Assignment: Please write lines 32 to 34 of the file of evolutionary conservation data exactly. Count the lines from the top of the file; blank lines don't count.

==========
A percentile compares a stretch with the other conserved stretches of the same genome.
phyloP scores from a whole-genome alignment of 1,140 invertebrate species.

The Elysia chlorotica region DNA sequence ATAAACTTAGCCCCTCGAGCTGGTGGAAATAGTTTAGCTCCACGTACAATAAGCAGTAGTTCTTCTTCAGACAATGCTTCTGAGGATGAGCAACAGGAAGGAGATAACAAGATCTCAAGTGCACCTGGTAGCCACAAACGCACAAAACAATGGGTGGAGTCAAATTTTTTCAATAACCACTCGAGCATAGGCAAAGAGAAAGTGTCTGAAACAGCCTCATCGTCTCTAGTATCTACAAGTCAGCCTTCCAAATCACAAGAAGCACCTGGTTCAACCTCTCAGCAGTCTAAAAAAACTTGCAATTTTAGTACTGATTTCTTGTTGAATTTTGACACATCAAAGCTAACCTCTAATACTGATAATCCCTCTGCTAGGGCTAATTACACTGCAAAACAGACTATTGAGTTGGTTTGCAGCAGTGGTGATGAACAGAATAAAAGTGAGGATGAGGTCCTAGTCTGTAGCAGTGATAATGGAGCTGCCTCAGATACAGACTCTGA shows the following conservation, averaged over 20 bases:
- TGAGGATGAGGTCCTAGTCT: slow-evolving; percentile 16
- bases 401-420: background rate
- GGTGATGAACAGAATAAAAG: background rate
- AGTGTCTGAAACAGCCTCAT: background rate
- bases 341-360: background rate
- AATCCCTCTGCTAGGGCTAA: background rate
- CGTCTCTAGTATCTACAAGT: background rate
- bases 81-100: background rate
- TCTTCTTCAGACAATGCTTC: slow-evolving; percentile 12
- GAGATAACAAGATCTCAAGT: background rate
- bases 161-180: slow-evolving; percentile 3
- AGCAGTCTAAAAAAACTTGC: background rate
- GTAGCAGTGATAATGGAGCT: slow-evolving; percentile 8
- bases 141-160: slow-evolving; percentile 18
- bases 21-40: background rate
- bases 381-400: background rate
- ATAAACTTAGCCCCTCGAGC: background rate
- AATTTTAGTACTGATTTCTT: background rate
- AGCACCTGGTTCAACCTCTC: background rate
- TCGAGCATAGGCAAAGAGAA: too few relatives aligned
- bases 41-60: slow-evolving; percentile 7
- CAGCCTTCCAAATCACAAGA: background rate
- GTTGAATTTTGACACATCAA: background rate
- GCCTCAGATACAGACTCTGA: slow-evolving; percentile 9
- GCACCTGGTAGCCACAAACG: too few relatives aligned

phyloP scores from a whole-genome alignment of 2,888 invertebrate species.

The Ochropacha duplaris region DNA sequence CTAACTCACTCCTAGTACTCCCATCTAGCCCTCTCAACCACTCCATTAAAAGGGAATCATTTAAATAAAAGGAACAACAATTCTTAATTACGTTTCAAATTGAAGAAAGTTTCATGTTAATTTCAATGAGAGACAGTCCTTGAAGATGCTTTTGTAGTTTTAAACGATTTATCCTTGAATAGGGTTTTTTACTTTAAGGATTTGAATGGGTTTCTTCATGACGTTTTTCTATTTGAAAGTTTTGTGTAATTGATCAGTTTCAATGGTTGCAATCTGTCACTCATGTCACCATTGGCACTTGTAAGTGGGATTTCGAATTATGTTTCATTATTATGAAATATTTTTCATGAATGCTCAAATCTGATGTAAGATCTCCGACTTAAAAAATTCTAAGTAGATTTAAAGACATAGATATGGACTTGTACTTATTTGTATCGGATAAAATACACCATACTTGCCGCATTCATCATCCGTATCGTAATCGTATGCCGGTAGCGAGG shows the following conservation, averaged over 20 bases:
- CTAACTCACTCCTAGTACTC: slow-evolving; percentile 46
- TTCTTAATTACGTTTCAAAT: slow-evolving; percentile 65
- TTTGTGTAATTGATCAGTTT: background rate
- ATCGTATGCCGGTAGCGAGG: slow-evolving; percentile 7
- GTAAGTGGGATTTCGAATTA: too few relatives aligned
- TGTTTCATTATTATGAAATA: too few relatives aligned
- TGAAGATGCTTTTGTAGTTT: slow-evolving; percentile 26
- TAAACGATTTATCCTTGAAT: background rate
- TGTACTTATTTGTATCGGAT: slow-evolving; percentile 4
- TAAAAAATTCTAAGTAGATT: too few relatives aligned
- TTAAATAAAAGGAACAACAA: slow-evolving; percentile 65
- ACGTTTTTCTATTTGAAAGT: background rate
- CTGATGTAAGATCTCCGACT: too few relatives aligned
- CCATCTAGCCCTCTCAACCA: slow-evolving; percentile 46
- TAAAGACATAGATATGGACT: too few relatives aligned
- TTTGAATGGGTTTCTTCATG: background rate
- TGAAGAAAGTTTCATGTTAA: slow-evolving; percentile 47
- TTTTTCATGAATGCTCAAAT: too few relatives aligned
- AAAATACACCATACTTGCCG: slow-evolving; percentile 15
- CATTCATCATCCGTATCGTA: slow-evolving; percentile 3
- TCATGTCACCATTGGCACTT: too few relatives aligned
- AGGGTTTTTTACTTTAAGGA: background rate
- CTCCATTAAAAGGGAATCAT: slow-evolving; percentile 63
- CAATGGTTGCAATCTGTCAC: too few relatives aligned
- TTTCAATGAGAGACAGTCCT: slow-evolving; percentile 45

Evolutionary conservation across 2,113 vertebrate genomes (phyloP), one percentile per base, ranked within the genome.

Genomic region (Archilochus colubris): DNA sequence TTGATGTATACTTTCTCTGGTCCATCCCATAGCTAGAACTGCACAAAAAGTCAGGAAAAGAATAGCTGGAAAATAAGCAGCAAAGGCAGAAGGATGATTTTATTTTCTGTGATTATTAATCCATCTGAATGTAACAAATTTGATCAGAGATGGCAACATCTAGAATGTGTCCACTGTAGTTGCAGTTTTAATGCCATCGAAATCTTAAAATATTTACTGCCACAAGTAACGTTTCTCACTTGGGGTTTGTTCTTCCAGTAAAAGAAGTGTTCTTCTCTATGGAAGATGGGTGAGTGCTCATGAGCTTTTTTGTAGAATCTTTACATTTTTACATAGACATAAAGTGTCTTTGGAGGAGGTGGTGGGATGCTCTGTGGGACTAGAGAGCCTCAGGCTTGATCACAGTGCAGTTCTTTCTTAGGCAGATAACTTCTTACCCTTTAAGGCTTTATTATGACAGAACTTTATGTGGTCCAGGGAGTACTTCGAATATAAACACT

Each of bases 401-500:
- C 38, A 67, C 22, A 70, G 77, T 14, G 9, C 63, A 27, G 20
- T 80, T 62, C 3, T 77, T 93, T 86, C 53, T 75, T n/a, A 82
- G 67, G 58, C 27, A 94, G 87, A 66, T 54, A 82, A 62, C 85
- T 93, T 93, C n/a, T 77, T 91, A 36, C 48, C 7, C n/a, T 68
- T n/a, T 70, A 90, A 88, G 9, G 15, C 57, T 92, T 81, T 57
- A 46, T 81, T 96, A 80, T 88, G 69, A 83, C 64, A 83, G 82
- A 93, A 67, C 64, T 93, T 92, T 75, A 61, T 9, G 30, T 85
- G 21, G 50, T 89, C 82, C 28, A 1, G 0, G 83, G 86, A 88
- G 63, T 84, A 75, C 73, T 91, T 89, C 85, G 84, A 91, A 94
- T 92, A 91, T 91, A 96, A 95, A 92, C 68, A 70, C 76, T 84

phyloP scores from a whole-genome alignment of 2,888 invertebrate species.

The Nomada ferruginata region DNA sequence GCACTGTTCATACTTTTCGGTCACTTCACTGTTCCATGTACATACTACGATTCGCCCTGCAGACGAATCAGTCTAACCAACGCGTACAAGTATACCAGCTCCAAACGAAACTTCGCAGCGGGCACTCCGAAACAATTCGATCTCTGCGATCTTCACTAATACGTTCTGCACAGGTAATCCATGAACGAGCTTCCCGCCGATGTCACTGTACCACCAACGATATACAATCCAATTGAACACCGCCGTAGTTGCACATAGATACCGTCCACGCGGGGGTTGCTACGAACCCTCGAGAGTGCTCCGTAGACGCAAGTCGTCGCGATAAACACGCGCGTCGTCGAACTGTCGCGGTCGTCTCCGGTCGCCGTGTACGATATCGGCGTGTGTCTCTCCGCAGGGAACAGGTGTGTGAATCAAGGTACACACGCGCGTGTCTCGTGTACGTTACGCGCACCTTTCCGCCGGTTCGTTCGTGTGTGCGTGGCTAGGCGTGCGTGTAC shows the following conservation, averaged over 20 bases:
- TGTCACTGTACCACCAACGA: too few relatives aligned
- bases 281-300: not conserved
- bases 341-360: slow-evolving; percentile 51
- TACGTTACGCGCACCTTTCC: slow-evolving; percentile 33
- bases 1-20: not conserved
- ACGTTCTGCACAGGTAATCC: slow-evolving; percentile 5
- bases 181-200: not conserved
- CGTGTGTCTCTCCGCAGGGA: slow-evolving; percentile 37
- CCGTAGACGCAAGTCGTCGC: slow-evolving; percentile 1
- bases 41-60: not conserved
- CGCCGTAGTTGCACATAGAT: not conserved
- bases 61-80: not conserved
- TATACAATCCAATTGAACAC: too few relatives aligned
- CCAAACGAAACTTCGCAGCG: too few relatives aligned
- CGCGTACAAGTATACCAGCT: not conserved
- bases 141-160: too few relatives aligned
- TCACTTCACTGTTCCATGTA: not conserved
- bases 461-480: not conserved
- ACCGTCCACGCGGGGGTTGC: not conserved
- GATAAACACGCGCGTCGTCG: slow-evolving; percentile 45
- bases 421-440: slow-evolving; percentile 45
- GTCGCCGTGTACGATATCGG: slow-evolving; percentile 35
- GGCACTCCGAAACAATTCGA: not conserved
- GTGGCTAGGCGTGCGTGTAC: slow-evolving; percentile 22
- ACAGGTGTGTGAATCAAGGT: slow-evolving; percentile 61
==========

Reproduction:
- TTCTTAATTACGTTTCAAAT: slow-evolving; percentile 65
- TTTGTGTAATTGATCAGTTT: background rate
- ATCGTATGCCGGTAGCGAGG: slow-evolving; percentile 7